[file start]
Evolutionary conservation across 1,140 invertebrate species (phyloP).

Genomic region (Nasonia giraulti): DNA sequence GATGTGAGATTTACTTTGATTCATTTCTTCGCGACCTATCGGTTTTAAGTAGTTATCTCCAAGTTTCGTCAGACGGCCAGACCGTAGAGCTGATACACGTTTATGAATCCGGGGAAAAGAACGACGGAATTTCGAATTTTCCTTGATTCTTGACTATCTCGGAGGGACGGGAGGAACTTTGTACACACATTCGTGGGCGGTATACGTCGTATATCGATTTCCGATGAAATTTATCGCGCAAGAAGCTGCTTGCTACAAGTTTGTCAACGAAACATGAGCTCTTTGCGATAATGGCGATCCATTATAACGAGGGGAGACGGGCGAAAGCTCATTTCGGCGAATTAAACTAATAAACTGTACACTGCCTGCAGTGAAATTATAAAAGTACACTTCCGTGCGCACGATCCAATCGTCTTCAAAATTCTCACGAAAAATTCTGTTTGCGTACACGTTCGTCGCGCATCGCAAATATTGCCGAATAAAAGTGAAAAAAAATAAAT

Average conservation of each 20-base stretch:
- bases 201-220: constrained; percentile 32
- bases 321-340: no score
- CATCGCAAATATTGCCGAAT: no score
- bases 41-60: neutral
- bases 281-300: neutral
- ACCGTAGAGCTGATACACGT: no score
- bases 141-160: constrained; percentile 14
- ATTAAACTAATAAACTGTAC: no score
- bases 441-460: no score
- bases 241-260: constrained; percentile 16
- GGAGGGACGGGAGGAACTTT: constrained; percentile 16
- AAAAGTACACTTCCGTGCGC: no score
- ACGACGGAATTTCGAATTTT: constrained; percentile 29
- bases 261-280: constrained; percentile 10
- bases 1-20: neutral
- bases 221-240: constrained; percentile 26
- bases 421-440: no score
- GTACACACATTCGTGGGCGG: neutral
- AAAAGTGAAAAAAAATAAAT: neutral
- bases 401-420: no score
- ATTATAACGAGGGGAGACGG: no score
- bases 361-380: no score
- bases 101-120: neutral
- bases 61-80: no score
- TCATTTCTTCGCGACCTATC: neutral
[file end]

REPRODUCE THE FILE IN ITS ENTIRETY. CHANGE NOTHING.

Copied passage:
Evolutionary conservation across 1,140 invertebrate species (phyloP).

Genomic region (Nasonia giraulti): DNA sequence GATGTGAGATTTACTTTGATTCATTTCTTCGCGACCTATCGGTTTTAAGTAGTTATCTCCAAGTTTCGTCAGACGGCCAGACCGTAGAGCTGATACACGTTTATGAATCCGGGGAAAAGAACGACGGAATTTCGAATTTTCCTTGATTCTTGACTATCTCGGAGGGACGGGAGGAACTTTGTACACACATTCGTGGGCGGTATACGTCGTATATCGATTTCCGATGAAATTTATCGCGCAAGAAGCTGCTTGCTACAAGTTTGTCAACGAAACATGAGCTCTTTGCGATAATGGCGATCCATTATAACGAGGGGAGACGGGCGAAAGCTCATTTCGGCGAATTAAACTAATAAACTGTACACTGCCTGCAGTGAAATTATAAAAGTACACTTCCGTGCGCACGATCCAATCGTCTTCAAAATTCTCACGAAAAATTCTGTTTGCGTACACGTTCGTCGCGCATCGCAAATATTGCCGAATAAAAGTGAAAAAAAATAAAT

Average conservation of each 20-base stretch:
- bases 201-220: constrained; percentile 32
- bases 321-340: no score
- CATCGCAAATATTGCCGAAT: no score
- bases 41-60: neutral
- bases 281-300: neutral
- ACCGTAGAGCTGATACACGT: no score
- bases 141-160: constrained; percentile 14
- ATTAAACTAATAAACTGTAC: no score
- bases 441-460: no score
- bases 241-260: constrained; percentile 16
- GGAGGGACGGGAGGAACTTT: constrained; percentile 16
- AAAAGTACACTTCCGTGCGC: no score
- ACGACGGAATTTCGAATTTT: constrained; percentile 29
- bases 261-280: constrained; percentile 10
- bases 1-20: neutral
- bases 221-240: constrained; percentile 26
- bases 421-440: no score
- GTACACACATTCGTGGGCGG: neutral
- AAAAGTGAAAAAAAATAAAT: neutral
- bases 401-420: no score
- ATTATAACGAGGGGAGACGG: no score
- bases 361-380: no score
- bases 101-120: neutral
- bases 61-80: no score
- TCATTTCTTCGCGACCTATC: neutral